So, consider trying real intuitive eating in the future to see what you can learn about yourself, your body and its needs.  I’m not saying that intuitive eating will cure all our cravings, late night binges, or fast food on the run.  However, listening to your gut and ignoring the flashy claims can go a long way towards making better, healthier eating decisions. 

Just some food for thought. ;)

Italian Bean Skillet

1. Start by adding 3 cups of vegetable broth and 3 cups of water to a medium pot and bring to a boil. It would be best to get this on the heat about 5 minutes before the video begins. Measure out 1 cup of Wild Rice and rinse under cool water in a strainer. Once liquid boils, add the rice and reduce heat to medium or low to maintain a simmer. This will take about 40 minutes to cook, so keep an eye on it to make sure it doesn't boil over.

2. While the rice cooks, prepare the vegetables. Start by cutting the onion into medium dices and set aside. Then cut the zucchini by slicing it in half lengthwise, then into 1/4 inch thick half-moons. Lastly, dice the tomatoes into a similar size as the onions.

3. Heat 2 tablespoons of vegetable stock in a large saute pan over medium heat and add the onion, zucchini, and tomatoes. Let these cook for 5-1 O minutes to soften up and absorb the stock. Add a tablespoon of stock at a time if the pan becomes too dry.

4. While the veggies cook, begin opening all your canned goods. Drain the chickpeas and the cannellini beans, and set aside. It is fine to mix them together. Pluck the Rosemary and Oregano off the stems until you have about 2 tablespoons of each. Put the fresh herbs into a pile together and give them a good rough chop. Measure out about 2 cups of kale and rough chop that as well. Rough chop just means that the cuts do not have to be consistent, we just want to size the ingredients down a bit.

5. Your veggies should be soft by now, so add the herbs and let them cook with the veggies until they become aromatic. Once the aroma of herbs has filled the room, then add the kale and cook for a few minutes until soft. Then add the chickpeas, cannellini beans, and tomato sauce to the pan. turn the heat to medium-high and bring to a simmer. There is no need to cover this pan as we want the moisture to evaporate a little.

6. Allow your sauce to simmer consistently until the rice is fully cooked. Wild Rice will always have a bit of a chew to it, but you can tell it's done if the black outer shell has cracked open to reveal the white rice in the center. Whether your rice is done or not, no worries, add it to the veggie sauce and continue cooking until done to your liking. Add 1/2 teaspoon of salt, stir, then divide into 3 or 4 portions, depending on your appetite. I've measure out the nutrition facts for 3 servings, but wild rice is as filling as it is packed with nutrients. Enjoy!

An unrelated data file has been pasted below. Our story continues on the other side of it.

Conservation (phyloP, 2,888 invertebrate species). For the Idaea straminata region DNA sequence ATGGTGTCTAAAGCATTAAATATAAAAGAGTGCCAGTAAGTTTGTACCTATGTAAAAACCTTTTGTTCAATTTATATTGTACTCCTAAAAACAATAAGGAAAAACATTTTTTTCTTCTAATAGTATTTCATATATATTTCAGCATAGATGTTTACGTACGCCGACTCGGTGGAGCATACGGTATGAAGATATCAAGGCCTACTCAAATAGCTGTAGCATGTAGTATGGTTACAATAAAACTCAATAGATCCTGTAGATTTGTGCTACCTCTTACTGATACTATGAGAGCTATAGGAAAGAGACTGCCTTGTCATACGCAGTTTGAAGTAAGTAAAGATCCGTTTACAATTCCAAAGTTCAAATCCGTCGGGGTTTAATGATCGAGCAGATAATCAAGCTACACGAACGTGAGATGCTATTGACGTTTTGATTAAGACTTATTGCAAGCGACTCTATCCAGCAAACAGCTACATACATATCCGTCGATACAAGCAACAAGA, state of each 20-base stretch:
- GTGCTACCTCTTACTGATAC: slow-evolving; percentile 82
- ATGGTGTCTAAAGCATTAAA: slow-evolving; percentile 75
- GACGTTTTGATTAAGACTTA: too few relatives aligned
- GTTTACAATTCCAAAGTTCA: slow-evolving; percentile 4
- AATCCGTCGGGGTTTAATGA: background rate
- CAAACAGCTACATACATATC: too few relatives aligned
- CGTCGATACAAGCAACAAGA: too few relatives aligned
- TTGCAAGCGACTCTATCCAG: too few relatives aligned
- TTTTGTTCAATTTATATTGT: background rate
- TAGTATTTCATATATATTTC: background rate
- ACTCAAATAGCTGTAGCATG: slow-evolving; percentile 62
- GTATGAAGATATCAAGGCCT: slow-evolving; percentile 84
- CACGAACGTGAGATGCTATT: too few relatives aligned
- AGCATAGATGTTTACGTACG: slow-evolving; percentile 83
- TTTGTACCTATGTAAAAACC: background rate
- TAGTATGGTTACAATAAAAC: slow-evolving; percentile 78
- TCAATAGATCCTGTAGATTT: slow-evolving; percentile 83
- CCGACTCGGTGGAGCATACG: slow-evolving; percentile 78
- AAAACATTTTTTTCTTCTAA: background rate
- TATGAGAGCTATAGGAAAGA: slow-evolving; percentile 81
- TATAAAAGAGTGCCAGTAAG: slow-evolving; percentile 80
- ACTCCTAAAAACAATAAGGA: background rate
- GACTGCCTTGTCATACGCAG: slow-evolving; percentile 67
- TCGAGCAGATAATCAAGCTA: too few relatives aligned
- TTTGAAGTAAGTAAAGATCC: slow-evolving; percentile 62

Mission Impossible:  Grocery Store Savings

I’ve been amazed (well, maybe more like horrified) at the cost of food at the grocery store lately.  Even with clipping coupons, watching for sales, and avoiding the impulse buys in the check-out line, I can’t seem to get out of the grocery store for less than $40 these days…no matter what I came in for!  Normally, I am all about paying for high quality, healthy food, but a recent particularly wallet damaging trip to Natural Grocers made me reassess my purchases.  So, after sitting down and doing some number crunching and evaluation of our family’s habits and wastes, I decided to let you all in on my findings on how and where you might be able to save at the grocery store.

First, go in with a plan.  This is probably at the top of the list on every savings hack’s website, but it’s for a reason.  The times I have spent the most are when I didn’t plan what/when we were going to be eating at home that week.  It starts with good intentions – “I’ll just pick up some veggies for the grill, some fruit for after dinner, some protein if we decide to grill…” and suddenly we have a fridge full of miscellaneous items that may or may not all get eaten before they spoil.  When I walk in with a clear idea of what I want and how much and what meal it will be used for, almost nothing goes to waste.  The average American household throws out 25% of its food purchases and a family of four will throw out more than $1600 of food each year.  This is a serious amount of cash that could (and should) be spent on things like family vacations, braces for little Jimmy, sports equipment, or really anything better than making more garbage.  So, next time you’re heading to the grocery store, go prepared with a list!

Second, consider the cost of prepared food.  I’m a decent cook (meaning I can follow a recipe) and make almost all of our meals at home.  However, I will admit to taking shortcuts on occasion and recently those short cuts have been adding up.  For example, to buy a small jar of organic pesto at Albertsons, it costs $6.99.  I did an experiment this weekend and for a grand total of $0, I made the same pesto from the basil in my planter and supplies I had at home.  It took a total of 8 1/2 minutes for me to collect the supplies, throw it in a blender and have pesto.  Yes, I actually timed myself.  The dishwasher did the dishes and I froze the leftover pesto.  There are so many items like this that I’m tempted to buy out of convenience, but really take almost no time or money to make.  Big mark ups on items like vegetable or chicken broth, bread (especially with a bread maker), pizza dough, salad dressing, pasta or pizza sauce, salsa or guacamole, and many more don’t need to inflate my grocery bill.  Often, my homemade version tastes better and is almost definitely healthier without the excess preservatives, salt, and calories.  So, consider what you might want to make yourself.  Even if it’s one item, it might save you $50-100 over the course of a year depending on the markup.